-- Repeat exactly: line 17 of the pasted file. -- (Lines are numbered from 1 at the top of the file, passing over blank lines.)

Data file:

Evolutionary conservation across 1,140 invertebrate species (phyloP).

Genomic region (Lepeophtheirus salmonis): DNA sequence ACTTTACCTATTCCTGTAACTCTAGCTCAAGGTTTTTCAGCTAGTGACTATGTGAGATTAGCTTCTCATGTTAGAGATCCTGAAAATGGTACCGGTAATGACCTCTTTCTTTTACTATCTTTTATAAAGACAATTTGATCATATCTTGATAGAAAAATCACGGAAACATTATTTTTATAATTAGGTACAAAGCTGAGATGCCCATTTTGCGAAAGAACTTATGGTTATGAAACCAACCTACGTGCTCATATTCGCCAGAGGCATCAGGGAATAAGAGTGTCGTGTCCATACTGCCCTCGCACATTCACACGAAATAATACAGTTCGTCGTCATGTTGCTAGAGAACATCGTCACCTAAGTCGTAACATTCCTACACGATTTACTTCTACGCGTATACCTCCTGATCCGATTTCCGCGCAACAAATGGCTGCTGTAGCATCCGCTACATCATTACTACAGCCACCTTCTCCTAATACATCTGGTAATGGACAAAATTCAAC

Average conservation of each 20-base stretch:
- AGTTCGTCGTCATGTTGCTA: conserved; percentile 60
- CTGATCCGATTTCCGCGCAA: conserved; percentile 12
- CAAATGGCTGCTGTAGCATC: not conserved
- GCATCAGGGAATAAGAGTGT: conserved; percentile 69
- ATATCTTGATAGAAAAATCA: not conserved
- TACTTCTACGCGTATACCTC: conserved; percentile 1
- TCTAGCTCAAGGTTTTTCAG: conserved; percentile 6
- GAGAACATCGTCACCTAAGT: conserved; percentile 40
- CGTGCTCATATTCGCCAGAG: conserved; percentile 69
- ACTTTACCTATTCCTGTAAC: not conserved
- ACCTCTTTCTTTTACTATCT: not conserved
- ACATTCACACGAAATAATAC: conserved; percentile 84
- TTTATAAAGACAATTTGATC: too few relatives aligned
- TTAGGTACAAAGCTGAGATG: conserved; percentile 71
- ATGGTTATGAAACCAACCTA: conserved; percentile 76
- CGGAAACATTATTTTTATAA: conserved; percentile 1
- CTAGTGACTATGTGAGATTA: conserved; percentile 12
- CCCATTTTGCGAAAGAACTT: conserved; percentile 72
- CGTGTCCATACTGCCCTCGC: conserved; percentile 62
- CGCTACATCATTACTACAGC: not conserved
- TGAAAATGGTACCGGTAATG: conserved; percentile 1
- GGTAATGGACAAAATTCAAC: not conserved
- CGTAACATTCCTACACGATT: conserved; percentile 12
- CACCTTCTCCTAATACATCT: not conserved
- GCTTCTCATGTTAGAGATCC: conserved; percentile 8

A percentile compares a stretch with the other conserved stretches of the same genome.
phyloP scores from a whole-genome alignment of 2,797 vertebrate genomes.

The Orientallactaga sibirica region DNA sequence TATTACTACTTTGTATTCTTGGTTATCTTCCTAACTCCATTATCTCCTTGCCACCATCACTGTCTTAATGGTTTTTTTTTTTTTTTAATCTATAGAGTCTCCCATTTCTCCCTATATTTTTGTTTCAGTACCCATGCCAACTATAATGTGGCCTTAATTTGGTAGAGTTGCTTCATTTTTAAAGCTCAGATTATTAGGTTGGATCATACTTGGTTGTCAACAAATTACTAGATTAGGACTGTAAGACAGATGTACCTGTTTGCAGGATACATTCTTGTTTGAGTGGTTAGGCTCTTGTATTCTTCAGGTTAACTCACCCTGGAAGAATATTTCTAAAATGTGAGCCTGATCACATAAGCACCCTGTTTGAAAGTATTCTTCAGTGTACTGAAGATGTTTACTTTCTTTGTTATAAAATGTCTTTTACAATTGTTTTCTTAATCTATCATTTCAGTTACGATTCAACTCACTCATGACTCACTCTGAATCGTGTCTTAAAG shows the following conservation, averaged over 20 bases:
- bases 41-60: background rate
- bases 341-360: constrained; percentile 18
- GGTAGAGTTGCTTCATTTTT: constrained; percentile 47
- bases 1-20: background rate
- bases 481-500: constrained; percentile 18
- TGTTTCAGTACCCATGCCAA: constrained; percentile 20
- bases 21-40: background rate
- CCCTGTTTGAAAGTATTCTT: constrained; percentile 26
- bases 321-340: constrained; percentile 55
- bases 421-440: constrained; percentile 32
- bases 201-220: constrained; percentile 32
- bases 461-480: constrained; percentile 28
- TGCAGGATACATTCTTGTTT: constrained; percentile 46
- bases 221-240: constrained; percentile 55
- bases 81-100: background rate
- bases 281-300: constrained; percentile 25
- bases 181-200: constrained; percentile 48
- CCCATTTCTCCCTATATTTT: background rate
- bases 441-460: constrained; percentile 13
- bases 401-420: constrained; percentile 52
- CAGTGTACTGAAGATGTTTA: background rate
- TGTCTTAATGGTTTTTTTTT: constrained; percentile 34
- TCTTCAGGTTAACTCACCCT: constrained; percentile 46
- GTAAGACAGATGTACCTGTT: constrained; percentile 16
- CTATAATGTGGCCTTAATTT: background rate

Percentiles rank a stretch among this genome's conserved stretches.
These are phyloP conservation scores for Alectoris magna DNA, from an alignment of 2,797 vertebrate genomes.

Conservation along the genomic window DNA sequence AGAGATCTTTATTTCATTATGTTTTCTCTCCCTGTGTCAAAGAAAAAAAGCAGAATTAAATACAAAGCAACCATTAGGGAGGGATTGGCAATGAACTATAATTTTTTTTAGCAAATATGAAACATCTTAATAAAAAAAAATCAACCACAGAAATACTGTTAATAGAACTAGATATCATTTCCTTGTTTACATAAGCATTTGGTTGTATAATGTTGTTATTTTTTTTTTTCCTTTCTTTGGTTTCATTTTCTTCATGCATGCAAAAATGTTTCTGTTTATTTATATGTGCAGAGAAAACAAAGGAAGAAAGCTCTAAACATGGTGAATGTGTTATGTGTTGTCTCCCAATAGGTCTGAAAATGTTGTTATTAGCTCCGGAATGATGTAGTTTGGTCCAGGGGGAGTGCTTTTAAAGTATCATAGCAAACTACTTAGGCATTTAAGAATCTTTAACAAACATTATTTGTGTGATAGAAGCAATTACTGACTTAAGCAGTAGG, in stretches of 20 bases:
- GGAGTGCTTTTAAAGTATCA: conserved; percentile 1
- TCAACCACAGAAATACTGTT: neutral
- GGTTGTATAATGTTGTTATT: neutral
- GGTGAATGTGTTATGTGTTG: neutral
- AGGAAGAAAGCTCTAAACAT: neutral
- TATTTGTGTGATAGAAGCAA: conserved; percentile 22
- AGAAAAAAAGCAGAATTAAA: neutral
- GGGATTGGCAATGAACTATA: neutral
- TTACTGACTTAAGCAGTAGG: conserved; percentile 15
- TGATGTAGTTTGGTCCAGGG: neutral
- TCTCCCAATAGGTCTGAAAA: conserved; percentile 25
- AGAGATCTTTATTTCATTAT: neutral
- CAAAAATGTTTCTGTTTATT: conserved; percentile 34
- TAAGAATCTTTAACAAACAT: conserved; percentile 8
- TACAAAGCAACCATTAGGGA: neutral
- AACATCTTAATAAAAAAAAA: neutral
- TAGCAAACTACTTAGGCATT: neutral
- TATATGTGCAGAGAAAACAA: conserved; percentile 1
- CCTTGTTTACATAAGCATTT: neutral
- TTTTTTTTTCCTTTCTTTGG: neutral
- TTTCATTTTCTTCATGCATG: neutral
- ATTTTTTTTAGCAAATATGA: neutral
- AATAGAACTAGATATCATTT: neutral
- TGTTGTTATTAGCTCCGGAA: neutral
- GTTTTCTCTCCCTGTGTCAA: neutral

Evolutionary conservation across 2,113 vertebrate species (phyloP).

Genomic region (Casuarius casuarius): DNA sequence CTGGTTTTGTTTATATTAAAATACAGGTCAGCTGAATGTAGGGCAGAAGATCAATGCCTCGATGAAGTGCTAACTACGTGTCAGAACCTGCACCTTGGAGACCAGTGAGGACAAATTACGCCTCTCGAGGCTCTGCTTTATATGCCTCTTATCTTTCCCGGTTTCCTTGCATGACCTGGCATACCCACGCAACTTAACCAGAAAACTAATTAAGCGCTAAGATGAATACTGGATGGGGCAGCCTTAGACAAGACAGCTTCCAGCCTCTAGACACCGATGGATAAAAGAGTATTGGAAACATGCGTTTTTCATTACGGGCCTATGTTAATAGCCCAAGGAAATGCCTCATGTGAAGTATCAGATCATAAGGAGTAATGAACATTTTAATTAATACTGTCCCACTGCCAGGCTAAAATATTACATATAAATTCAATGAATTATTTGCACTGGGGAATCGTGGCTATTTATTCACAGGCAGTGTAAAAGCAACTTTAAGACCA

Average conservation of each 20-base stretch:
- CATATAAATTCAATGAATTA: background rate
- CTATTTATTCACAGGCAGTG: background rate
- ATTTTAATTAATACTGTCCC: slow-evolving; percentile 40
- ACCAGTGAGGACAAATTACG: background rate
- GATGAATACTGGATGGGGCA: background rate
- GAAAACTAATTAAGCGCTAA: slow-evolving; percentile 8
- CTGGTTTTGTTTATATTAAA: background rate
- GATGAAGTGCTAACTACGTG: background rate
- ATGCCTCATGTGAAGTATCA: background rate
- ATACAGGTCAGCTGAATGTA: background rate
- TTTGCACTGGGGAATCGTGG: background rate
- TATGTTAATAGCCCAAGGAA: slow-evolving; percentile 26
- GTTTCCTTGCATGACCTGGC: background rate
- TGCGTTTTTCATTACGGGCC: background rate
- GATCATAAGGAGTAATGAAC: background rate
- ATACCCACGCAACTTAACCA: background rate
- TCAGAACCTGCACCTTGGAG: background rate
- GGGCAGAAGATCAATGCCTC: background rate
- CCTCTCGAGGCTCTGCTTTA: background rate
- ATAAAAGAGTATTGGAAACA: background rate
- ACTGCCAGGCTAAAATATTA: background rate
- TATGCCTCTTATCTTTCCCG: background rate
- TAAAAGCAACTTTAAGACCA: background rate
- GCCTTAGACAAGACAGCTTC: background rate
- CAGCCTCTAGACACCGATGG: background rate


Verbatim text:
- TTAGGTACAAAGCTGAGATG: conserved; percentile 71